Latest: Revised: July 12, 2005.
18 August 2001 -
The local Dundalk Democrat newspaper featured the following letter,
dated 31 July, from Mr. John O'Donoghue TD, Minister for Justice,
Dublin, to fellow Minister Mr. Dermot Ahern TD.
Mr. Dermot Ahern TD
Minister for Social; Community
and Family Affairs
Aras Mhic Dhiarmada
31 July, 2001
I refer again to your further representations (your ref: SC/876) regarding
the late Mr. Seamus Ludlow.
The Victims Commissioner, Mr. John Wilson, in his report "A Place and a
Name" stated in respect of Mr. Ludlow's case "I am aware of the
family's strong wish that the full truth of the case should be brought to
light. I am swayed by their argument that a criminal trial will not
necessarily bring out the full facts of the case. I recommend that an
enquiry should be conducted into this case along the lines of the enquiry
into the Dublin/Monaghan bombings."
You will be aware that the Government decided in principle in September 1999
to establish an enquiry into the case of Mr Ludlow as well as the bombings
in Dublin/Monaghan and Dundalk. This proposed inquiry - which would be
carried out on the same basis as the present inquiry into the
Dublin/Monaghan bombings - has not found favour with the relatives of Mr.
Ludlow or their legal representatives. This fact was clear from our meeting
with them on 23 May last. In the circumstances, I am considering how best to
progress the matter, and I shall put proposals to this end before Government
as soon as I am in a position to do so.
With every good wish.
John O'Donoghue TD
Minister for Justice, Equality
and Law Reform
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4 October 2001 - A confidential British
police report into the death of Derry man Samuel Devenny - after an horrific
RUC beating in his own home - which has remained secret for more than thirty
years - has revealed the extent of the assault on the Devenny family on 17
Ombudsman Mrs. Nuala O'Loan has presented the Devenny family with the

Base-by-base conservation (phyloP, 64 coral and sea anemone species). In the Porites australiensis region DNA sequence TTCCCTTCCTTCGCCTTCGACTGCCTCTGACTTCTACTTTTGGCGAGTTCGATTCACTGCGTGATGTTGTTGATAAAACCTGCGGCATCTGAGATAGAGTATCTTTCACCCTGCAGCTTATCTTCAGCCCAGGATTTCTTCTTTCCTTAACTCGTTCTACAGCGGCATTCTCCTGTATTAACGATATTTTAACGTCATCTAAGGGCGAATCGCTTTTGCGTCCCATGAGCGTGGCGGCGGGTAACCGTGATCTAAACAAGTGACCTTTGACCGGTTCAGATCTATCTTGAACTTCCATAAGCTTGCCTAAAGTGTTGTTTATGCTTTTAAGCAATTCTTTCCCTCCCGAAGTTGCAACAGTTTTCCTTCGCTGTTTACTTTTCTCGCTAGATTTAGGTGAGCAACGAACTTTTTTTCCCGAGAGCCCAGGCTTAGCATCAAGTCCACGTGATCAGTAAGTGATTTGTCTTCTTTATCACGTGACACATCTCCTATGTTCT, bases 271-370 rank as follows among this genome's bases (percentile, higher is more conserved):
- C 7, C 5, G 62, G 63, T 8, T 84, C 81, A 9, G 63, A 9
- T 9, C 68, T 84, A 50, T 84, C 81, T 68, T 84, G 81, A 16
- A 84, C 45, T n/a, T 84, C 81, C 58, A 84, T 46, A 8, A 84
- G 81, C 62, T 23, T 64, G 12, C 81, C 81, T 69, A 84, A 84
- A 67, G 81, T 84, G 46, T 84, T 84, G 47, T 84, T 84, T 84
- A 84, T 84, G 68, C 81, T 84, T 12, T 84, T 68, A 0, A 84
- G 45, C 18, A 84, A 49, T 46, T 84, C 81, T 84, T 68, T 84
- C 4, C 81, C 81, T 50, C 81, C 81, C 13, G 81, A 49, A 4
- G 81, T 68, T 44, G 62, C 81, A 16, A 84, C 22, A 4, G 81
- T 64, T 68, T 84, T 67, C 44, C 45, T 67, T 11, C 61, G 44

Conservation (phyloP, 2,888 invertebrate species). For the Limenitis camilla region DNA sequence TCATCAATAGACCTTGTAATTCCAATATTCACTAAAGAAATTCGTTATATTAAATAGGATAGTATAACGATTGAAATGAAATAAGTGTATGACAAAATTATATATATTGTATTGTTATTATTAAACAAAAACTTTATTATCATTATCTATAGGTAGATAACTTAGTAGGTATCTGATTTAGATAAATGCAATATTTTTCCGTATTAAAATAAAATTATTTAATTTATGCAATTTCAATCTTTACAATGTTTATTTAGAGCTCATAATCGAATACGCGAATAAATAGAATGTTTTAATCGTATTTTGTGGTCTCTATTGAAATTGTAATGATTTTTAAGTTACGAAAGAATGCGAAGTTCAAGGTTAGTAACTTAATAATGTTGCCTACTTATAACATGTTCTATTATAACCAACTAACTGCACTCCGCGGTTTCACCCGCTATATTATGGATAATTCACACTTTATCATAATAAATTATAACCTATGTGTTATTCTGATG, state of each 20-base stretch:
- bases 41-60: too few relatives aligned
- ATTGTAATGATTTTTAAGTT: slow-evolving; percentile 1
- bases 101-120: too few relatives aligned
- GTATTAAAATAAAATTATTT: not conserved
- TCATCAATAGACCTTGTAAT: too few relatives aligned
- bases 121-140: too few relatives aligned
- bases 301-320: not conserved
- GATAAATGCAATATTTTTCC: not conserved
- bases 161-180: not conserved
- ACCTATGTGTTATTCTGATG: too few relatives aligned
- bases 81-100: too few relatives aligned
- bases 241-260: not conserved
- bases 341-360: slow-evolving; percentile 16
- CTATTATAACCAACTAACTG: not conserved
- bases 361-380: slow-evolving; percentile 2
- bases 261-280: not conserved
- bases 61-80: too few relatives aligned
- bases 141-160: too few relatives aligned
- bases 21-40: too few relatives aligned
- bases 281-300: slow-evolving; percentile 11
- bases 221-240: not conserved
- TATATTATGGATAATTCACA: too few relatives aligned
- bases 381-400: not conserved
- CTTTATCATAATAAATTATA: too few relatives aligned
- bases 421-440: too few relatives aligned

contents of the 1970 Drury report into the death of Mr. Devenny. Earlier in
2001, the Devenny family asked the Ombudsman to carry out an investigation
into their father's death - just as the Ludlow family has done regarding the
RUC's handling of the Seamus
The Ombudsman has yet to conclude her
inquiries in the May 1976 Ludlow murder, though she did point out that it
may not be within her remit to look so far back. Her handling of the Devenny
case may, hopefully, hold out hope that she can also help the Ludlow family
get to the truth behind the RUC's handling of their love one's sectarian
murder in County Louth.
The Ludlow family takes heart from the fact
that Mrs. O'Loan has revealed the contents of the secret Drury Report and
that she has upheld the Devenny family's complaint that the RUC has never
communicated to them directly about this brutal assault on the late Mr.
Devenny - who tragically died three months later - and his family.
The long suppressed Drury report concluded
that four RUC officers knew what happened but were afraid of retribution
from their colleagues if they spoke out. No RUC officers were ever charged
in relation to this attack and for thirty years the truth - including access
to the withheld Drury Report - was denied to the Devenny family.
The Ludlow family applauds the Devenny
family's determination to establish the full truth behind the death of their
Further information can be found on the Pat
Finucane Centre's website.
1 November 2001 - Kevin Ludlow and Jimmy
Sharkey, representing the Ludlow family, wrote to Mr. Ruairi Quinn TD
(Leader of the Irish Labour Party) requesting a meeting with him as
soon as possible to discuss certain matters relating to the murder of Seamus
Ludlow. While appreciating that Mr. Quinn has a very busy schedule it was
also hoped that he would give the Ludlow family's request his urgent
attention. Enclosed for his information was a copy of the excellent
independent Report on the murder of Seamus Ludlow that was produced in
February 1999 by the eminent human rights organization British Irish Rights
Watch (BIRW), London.
On the same date, a letter was also sent to
the Dublin Government Minister Dermot Ahern TD (Fianna Fail, Louth)